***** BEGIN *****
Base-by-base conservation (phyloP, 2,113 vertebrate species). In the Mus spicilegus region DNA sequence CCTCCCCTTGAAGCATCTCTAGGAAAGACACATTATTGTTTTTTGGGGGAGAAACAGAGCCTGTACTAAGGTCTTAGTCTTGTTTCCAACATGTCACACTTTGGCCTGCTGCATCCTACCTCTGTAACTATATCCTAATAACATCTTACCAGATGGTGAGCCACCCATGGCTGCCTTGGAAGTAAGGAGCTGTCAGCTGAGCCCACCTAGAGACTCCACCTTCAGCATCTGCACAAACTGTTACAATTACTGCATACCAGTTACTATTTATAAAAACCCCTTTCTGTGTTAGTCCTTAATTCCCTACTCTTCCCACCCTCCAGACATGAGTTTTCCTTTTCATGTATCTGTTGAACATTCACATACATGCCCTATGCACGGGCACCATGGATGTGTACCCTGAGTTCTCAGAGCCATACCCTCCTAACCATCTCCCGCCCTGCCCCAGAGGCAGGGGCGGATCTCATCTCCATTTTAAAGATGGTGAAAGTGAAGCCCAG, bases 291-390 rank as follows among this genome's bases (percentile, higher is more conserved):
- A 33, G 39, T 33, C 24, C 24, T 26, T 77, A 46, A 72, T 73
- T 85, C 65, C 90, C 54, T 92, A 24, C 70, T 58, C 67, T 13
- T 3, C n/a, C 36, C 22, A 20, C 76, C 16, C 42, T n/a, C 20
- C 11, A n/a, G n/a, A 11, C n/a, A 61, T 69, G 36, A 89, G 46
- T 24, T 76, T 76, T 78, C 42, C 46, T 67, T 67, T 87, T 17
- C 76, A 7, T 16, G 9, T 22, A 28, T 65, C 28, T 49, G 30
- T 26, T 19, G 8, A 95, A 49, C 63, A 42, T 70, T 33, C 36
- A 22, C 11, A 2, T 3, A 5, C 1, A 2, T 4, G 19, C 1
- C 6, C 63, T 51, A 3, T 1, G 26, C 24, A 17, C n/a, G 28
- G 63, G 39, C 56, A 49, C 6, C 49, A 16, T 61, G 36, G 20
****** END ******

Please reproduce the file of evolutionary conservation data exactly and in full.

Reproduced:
Base-by-base conservation (phyloP, 2,113 vertebrate species). In the Mus spicilegus region DNA sequence CCTCCCCTTGAAGCATCTCTAGGAAAGACACATTATTGTTTTTTGGGGGAGAAACAGAGCCTGTACTAAGGTCTTAGTCTTGTTTCCAACATGTCACACTTTGGCCTGCTGCATCCTACCTCTGTAACTATATCCTAATAACATCTTACCAGATGGTGAGCCACCCATGGCTGCCTTGGAAGTAAGGAGCTGTCAGCTGAGCCCACCTAGAGACTCCACCTTCAGCATCTGCACAAACTGTTACAATTACTGCATACCAGTTACTATTTATAAAAACCCCTTTCTGTGTTAGTCCTTAATTCCCTACTCTTCCCACCCTCCAGACATGAGTTTTCCTTTTCATGTATCTGTTGAACATTCACATACATGCCCTATGCACGGGCACCATGGATGTGTACCCTGAGTTCTCAGAGCCATACCCTCCTAACCATCTCCCGCCCTGCCCCAGAGGCAGGGGCGGATCTCATCTCCATTTTAAAGATGGTGAAAGTGAAGCCCAG, bases 291-390 rank as follows among this genome's bases (percentile, higher is more conserved):
- A 33, G 39, T 33, C 24, C 24, T 26, T 77, A 46, A 72, T 73
- T 85, C 65, C 90, C 54, T 92, A 24, C 70, T 58, C 67, T 13
- T 3, C n/a, C 36, C 22, A 20, C 76, C 16, C 42, T n/a, C 20
- C 11, A n/a, G n/a, A 11, C n/a, A 61, T 69, G 36, A 89, G 46
- T 24, T 76, T 76, T 78, C 42, C 46, T 67, T 67, T 87, T 17
- C 76, A 7, T 16, G 9, T 22, A 28, T 65, C 28, T 49, G 30
- T 26, T 19, G 8, A 95, A 49, C 63, A 42, T 70, T 33, C 36
- A 22, C 11, A 2, T 3, A 5, C 1, A 2, T 4, G 19, C 1
- C 6, C 63, T 51, A 3, T 1, G 26, C 24, A 17, C n/a, G 28
- G 63, G 39, C 56, A 49, C 6, C 49, A 16, T 61, G 36, G 20